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Tag-Archive for ◊ Vancouver ◊

Mayor Gregor Robertson will attend the fifth biennial C-40 Mayors Summit this week, which convenes mayors from the world’s largest cities who are demonstrating leadership in addressing climate change.

“Vancouver’s leadership in addressing climate change is getting notice on the world stage, and the C-40 Mayors Summit is a unique opportunity to share our City’s successes while learning from others around the world,” said Mayor Robertson. “While national governments stall, cities are taking the lead in the fight against climate change. Our work together in Vancouver, from neighbourhood renewable energy to our smart, efficient building code is influencing other cities and making an important difference in the fight against climate change.”

Vancouver was accepted into the C-40 Cities Climate Leadership Group last year, and Mayor Robertson is the only Canadian representative attending. The Mayor will present on the Greenest City Action Plan and Vancouver’s leading efforts to reduce carbon pollution.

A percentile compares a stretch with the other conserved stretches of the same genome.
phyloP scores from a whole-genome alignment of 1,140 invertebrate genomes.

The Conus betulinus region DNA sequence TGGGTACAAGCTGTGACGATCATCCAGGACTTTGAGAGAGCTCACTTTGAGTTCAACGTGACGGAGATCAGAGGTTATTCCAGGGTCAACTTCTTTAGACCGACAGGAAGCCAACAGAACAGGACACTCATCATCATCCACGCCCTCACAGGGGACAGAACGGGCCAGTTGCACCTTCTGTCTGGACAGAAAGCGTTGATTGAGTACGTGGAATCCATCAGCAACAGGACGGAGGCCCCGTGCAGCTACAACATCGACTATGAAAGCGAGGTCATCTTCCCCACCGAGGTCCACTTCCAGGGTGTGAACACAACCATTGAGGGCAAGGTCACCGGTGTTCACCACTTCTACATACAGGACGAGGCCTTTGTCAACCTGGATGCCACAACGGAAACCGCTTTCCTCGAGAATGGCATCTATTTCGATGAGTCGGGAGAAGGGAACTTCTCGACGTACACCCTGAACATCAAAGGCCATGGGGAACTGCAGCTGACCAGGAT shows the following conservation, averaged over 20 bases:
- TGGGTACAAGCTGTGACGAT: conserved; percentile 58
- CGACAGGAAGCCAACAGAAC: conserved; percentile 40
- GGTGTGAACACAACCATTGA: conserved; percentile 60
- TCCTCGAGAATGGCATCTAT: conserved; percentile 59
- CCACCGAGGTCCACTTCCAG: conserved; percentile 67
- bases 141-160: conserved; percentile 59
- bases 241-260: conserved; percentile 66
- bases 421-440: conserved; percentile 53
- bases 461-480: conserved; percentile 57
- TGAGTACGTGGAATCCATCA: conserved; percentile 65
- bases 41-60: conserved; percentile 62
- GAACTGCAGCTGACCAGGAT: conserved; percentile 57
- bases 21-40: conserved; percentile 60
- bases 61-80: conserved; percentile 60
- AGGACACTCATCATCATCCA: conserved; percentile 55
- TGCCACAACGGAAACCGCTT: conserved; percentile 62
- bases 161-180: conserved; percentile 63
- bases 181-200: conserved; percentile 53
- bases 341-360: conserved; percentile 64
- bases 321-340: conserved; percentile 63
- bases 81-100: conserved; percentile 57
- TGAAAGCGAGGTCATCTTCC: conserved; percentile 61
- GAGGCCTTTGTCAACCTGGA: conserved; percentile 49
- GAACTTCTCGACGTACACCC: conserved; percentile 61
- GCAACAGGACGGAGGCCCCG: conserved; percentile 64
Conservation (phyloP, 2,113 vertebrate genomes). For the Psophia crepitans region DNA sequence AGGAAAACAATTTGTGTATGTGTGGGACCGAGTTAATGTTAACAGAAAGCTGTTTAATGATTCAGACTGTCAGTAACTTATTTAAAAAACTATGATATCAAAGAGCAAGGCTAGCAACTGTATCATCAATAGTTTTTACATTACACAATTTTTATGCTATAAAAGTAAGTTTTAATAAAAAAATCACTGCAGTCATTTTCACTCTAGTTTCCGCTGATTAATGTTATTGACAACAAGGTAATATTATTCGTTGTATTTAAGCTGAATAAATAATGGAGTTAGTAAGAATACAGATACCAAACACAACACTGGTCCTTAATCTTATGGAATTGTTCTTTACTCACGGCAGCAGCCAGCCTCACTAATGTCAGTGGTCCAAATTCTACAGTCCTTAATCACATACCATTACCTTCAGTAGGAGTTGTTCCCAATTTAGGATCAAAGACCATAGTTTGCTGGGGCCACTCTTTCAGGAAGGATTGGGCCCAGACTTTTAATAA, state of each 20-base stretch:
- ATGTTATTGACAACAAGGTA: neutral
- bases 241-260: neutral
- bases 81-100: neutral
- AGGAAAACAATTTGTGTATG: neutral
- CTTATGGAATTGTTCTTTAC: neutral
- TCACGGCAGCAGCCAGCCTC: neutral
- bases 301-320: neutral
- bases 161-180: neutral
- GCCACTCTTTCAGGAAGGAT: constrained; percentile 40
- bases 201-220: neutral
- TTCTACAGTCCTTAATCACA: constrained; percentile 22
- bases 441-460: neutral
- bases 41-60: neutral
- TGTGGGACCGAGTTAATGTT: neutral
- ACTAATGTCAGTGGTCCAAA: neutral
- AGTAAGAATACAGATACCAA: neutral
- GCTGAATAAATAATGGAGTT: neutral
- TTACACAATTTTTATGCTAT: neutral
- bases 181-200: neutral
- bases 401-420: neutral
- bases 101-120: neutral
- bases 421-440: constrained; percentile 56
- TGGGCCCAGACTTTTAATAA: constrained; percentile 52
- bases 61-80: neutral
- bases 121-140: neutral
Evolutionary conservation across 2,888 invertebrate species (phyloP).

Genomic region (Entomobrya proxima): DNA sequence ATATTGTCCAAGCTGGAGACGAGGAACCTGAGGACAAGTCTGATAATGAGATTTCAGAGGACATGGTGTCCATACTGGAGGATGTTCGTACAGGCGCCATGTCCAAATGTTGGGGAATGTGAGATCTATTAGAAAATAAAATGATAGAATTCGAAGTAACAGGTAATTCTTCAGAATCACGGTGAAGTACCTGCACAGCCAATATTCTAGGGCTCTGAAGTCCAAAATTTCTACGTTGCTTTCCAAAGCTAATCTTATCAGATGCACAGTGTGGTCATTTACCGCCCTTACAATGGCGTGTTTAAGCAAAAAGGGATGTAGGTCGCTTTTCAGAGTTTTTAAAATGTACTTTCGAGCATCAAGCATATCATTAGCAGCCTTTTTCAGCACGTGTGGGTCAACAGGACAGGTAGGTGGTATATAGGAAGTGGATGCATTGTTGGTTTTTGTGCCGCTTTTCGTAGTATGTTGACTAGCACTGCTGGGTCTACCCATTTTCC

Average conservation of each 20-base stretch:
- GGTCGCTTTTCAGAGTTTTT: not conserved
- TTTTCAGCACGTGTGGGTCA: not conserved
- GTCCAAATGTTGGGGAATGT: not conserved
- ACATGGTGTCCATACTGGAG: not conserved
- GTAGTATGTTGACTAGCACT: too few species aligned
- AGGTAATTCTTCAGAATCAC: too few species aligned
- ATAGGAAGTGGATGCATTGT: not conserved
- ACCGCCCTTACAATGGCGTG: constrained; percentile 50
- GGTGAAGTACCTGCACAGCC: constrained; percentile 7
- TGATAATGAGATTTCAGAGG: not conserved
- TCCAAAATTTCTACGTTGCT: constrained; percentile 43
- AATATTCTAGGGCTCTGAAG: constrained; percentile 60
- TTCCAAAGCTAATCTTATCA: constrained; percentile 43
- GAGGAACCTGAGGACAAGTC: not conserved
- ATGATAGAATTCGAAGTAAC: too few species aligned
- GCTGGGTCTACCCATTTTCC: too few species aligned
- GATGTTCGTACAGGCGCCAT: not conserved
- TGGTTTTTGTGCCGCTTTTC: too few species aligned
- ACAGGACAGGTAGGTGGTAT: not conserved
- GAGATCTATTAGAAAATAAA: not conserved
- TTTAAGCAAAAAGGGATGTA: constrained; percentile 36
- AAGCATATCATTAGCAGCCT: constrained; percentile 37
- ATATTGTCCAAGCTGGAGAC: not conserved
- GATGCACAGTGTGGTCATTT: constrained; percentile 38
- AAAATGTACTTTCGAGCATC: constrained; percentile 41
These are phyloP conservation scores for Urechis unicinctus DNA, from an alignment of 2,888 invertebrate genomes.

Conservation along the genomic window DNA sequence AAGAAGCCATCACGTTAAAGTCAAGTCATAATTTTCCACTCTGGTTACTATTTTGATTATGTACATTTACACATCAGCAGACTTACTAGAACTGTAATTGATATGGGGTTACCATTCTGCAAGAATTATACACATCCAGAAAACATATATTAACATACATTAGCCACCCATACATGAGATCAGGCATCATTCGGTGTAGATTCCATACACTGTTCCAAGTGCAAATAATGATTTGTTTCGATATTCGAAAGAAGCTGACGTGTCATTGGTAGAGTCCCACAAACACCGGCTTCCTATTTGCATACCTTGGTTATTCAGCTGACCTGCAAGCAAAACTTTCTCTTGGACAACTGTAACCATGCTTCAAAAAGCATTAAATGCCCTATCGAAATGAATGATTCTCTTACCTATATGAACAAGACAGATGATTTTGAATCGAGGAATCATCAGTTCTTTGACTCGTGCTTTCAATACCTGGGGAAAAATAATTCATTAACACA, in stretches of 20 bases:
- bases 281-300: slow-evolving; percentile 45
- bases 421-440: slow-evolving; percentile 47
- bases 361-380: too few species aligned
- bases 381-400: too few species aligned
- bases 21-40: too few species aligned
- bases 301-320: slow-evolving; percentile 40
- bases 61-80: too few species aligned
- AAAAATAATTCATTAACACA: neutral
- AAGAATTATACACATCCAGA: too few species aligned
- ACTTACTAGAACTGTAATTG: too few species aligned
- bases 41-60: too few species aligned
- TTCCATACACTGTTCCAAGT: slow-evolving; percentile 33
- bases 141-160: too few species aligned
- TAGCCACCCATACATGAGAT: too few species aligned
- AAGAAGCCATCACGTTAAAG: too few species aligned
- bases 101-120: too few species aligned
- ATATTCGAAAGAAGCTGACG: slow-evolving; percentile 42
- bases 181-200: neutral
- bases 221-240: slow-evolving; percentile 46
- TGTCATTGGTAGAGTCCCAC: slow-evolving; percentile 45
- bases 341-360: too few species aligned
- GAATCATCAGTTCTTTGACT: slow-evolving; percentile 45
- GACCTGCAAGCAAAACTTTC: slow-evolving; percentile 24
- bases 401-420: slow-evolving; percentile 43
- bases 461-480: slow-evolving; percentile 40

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Following direction from the Mayor and City Council in 2011, the City of Vancouver now has an updated and comprehensive earthquake preparedness plan.

Council received a staff report today detailing 12 primary actions and 44 supporting actions to improve Vancouver’s preparedness for a major seismic event and strengthen the City’s capacity for response and recovery.

“City Hall is working harder than ever before to prepare Vancouver for a major earthquake, with essential steps to reduce risks of damage, boost our emergency response services and improve the safety of everyone who lives and works here,” said Mayor Gregor Robertson. “Vancouver’s effective response and recovery from an earthquake will depend hugely on residents and businesses taking their own initiative, and it’s crucial that every home and workplace in Vancouver is prepared in advance with an emergency plan and earthquake kit.”

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Mayor’s email, June 25 2013:

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Today City Council heard a comprehensive staff report on the future of the Georgia and Dunsmuir viaducts and what opportunities could arise for Vancouver’s future with their potential removal.